Feel I am being forced into taking antidepressants

Posted , 6 users are following.

Hi

sorry bit new to this. Because of a sudden bereavement, my young son died suddenly last year, and the intervension of a Crisis team, I am seeing a Psychiatrist who wants me to take Sertaline for Severe Depression. I categorically don't want to take anti depressants and am working hard to deal with the problems and I have just started to see a Psychologist. My stress and anxiety levels are already really high, don't sleep much and have little apetite. So scared of the side effects, even if they only last for a few weeks, don't think I can handle any increase in anxiety. But feel I am being pushed into taking them as the holy grail of feeling good again. Can anyone offer advice?

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  • Posted

    If you aren't sleeping, I'd try to get help with that first. Has the psychiatirist dealt with that?
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  • Posted

    Hi, thank you for replying. No they haven't given me any guidance on the sleeping or eating but are constantly saying that I need medication and that will start to help. I have given them my reasons for not wanting to but they don't listen. I had only been talking to him for less than ten mins before he wanted to do a prescription. Feel that not taking the medication is being used against me
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  • Posted

    Have you thought of seeing a counsellor instead? My anxiety and depression were brought on by a delayed reaction to the sudden death of a parent. I am on Fluoxetine as well but found counselling was very beneficial especially in the early days.

    Best wishes and take care

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  • Posted

    Hypnotherapy can also be a good way of releasing emotions.
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  • Posted

    Hi, I am just starting some sessions with a Psychologist which I think will help and I want to give this a go first but still every time I see the psychiatrist I am told that. I am not helping myself by not taking the medication and I feel that they are implying I am being awkward. Feel really strongly that I don't want to but feel it seems like a tick box for them and an easy option. I just don't feel medication is right for me but don.t feel anyone is listening.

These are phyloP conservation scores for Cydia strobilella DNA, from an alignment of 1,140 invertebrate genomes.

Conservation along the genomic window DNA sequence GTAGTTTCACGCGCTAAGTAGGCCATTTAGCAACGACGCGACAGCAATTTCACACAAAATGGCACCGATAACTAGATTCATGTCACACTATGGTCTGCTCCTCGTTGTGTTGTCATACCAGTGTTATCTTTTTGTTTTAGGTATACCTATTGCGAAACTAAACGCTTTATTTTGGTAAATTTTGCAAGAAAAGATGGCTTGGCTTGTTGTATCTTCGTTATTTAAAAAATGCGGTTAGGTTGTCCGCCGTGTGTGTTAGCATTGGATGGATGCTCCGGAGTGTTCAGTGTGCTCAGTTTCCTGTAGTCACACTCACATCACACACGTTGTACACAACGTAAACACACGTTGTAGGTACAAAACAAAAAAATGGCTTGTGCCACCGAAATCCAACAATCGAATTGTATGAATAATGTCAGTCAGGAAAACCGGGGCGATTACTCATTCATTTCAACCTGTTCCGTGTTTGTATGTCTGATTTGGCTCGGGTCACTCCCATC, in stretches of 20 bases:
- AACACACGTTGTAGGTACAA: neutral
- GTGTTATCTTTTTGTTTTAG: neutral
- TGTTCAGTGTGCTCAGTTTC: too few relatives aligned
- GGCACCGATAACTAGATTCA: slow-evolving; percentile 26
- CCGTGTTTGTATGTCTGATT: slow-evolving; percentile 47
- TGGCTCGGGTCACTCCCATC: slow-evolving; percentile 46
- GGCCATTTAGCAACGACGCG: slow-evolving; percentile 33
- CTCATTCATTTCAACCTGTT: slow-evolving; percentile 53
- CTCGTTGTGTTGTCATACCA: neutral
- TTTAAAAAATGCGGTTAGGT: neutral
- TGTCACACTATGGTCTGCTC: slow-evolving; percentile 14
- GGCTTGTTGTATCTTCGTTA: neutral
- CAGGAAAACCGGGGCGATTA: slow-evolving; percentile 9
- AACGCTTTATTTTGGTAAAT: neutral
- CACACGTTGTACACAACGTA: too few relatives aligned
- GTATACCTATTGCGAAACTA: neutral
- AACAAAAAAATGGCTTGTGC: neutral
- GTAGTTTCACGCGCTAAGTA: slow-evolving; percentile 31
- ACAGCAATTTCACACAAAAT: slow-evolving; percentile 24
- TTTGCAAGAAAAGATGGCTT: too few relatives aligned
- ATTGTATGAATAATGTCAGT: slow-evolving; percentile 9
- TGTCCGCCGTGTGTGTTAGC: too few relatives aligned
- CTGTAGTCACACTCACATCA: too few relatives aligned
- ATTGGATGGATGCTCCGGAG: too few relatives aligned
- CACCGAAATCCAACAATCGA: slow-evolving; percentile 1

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  • Posted

    Its your body so its up to you not them what you put into it. Stick to your guns if you feel that is right for you. Stay strong.
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  • Posted

    Hi Ak, im sorry for your loss :-( They shouldnt be forcing yiu do do anything you don't want to do and aren't happy doing. I havent been to a psychiatrist myself however I have been to a counsellor through the NHS he was very helpful. Antidepressants aren't always the answer, it seems to me like they are trying to push you onto them to just make their job easier. I agree with Ben about the sleeping problems, in my opinion they should be trying to help you with that and the appetite rather than just resort to antidepressants. Antidepressants do not always cure the problem.

    Say to your psychiatrist that you do not want to take medication and don't let them make you feel awkward, its your life and your choice. If they are not willing to accept that then maybe switch to another psychiatrist, one who is willing to work with you and try and help.

    Hope everything goes ok.